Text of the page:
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SummaryThis documentary, Part III of The U-boat War series, provides an overview of the Battle of the Atlantic from 1943 through the end of World War II.
The title of this episode is identical to that of Herbert Werner's memoirs, and the former commander of U-953 expresses here, as he does in his book, his belief that the lives of U-boat men were recklessly wasted in the last years of the war. His assertion that they were literally trained to commit suicide is matched by Erich Topp's recollection of a speech in which Grossadmiral Dönitz spoke of the men's "fanatical willingness to die". The other side of the debate, reflecting Dönitz' view that continued use of U-boats after 1943 was not a senseless waste of life, but a valiant sacrifice that served to tie down Allied resources and buy time until the technologically advanced Type XXI boats were ready to be put into service, is also explored. The distinction between fanatic devotion to the military service, exhibited by the majority of U-boat men, and devotion to Nazism, manifested by few, is noted.
Much ground is covered in this episode, including technological developments such as radar, Metox, the Leigh light, HF/DF, and the Schnorchel; tactical innovations such as aircraft carriers, U-boat tankers or Milch Cows, and hunter-killer groups; and historical landmarks, including the final turn of the tide against the U-boats in May 1943 (Black May), Operation Deadlight, and the trial of Dönitz at Nüremberg.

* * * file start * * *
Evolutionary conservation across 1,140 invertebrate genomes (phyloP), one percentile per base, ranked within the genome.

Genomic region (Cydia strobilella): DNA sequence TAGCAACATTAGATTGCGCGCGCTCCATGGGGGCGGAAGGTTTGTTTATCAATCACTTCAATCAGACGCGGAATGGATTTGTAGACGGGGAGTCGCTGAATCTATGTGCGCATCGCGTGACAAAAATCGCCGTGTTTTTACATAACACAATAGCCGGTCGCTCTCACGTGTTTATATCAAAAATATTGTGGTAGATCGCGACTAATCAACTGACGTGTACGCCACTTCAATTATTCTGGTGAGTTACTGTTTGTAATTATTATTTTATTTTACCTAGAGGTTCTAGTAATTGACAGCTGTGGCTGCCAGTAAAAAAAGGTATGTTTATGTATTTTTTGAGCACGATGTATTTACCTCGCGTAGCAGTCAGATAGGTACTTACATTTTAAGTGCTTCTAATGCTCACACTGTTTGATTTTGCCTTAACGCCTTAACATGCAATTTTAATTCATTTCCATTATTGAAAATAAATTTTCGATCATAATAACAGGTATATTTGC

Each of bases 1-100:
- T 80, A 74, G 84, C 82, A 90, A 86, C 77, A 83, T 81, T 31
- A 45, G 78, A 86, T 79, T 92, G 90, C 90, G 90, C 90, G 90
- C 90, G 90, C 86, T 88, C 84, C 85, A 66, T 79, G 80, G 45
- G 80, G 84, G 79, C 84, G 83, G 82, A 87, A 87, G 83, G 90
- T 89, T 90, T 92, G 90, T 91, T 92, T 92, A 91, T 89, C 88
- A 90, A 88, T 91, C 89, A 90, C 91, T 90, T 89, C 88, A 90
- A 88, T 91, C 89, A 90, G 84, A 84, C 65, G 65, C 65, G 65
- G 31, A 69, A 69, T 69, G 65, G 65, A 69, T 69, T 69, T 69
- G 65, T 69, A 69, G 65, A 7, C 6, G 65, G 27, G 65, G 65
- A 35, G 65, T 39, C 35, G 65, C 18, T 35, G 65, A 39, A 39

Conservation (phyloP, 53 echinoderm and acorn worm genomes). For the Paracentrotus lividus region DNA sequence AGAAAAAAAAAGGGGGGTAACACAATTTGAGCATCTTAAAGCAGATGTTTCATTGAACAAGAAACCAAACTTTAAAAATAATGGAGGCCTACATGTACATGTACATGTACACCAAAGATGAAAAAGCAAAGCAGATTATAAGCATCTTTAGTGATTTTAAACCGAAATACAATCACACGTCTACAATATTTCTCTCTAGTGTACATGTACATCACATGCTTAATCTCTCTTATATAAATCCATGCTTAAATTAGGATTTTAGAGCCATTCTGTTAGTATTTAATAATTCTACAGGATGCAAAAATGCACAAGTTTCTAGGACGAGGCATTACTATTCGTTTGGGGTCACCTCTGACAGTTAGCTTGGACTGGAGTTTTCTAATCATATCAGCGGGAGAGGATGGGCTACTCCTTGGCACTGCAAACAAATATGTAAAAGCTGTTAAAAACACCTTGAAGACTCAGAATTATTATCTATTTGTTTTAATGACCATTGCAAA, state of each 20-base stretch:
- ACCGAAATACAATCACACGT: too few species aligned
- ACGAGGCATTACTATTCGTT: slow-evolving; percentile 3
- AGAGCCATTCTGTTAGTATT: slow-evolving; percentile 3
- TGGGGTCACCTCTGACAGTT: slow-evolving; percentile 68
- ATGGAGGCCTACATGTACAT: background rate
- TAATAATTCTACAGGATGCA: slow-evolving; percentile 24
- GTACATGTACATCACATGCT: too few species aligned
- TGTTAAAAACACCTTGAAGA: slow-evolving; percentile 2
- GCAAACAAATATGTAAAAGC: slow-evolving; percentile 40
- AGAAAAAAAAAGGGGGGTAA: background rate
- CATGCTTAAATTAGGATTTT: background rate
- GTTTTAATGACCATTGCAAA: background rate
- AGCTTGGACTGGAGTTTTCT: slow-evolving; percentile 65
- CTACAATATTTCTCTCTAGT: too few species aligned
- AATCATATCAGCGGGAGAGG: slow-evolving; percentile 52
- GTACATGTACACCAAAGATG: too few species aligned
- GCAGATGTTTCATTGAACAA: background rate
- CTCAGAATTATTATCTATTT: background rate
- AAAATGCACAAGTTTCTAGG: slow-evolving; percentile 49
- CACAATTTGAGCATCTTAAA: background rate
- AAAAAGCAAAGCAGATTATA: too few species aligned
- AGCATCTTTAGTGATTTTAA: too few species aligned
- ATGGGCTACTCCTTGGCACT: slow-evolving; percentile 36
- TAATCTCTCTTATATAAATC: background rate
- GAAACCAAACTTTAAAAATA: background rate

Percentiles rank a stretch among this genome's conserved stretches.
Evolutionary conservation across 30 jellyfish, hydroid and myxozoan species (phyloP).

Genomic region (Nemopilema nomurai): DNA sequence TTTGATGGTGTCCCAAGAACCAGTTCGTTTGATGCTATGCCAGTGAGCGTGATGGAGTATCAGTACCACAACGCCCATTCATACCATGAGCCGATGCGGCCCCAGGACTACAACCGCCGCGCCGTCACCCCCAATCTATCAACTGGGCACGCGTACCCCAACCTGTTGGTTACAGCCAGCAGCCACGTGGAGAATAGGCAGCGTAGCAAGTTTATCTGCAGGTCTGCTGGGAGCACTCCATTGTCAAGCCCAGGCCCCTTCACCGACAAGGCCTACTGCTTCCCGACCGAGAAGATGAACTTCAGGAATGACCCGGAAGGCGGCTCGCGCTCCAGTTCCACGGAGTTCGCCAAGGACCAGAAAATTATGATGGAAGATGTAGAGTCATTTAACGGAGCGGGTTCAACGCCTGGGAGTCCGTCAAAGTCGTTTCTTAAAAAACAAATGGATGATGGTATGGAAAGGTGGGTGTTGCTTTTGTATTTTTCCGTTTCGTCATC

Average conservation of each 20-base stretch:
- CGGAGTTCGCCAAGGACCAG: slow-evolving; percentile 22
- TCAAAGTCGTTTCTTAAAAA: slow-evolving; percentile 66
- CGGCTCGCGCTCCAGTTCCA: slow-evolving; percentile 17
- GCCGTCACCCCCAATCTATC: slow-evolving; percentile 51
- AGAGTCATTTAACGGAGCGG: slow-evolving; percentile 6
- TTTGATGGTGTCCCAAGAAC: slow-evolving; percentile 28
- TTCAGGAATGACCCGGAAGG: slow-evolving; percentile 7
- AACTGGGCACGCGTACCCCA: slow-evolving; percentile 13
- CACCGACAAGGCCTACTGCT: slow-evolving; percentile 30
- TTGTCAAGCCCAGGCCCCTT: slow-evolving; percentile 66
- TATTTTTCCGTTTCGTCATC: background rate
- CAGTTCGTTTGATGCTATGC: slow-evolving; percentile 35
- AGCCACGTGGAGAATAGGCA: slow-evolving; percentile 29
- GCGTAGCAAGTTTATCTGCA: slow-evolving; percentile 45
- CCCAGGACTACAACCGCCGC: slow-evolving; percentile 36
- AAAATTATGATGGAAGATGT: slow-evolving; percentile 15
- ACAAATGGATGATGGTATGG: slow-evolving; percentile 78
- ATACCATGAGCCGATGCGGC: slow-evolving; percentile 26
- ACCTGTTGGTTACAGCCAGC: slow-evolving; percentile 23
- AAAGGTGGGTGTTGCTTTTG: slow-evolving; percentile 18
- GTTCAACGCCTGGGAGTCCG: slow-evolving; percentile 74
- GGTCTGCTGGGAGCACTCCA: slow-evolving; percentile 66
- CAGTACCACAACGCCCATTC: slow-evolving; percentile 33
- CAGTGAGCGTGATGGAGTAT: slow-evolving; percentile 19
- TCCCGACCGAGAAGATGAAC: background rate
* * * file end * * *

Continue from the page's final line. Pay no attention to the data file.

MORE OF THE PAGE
The use of footage in this segment is excellent, including film of Wolfgang Lüth's return after an incredible 205-day cruise on U-181, and footage of U-boats refueling from tankers. A scene from Action in the North Atlantic introduces the subject of wartime propaganda, after which the myth of U-boat men machine-gunning survivors in the water or in lifeboats is finally laid to rest. One of the historians interviewed notes that, except for a single documented incident, the conduct of U-boat commanders and crews was "impeccably correct" in regards to the rules of warfare and human decency. To illustrate the paradoxical care U-boat commanders often took to succor the survivors of the ships they had just destroyed, the Laconia incident is treated in some detail. Survivor Dr. Tony Large, who spent 40 days in a lifeboat after an attack by an American bomber forced Kptlt. Werner Hartenstein to break off rescue operations, tells his tale against a background of excellent footage of the scene.
The documentary closes with a short segment on the newly salvaged U-534, which is now at Liverpool.
NotesOf the three videos in this collection, this last volume made the best use of footage. The coverage was well-balanced, and like the other two volumes was based on accounts of veterans and on the work of leading scholars in the field.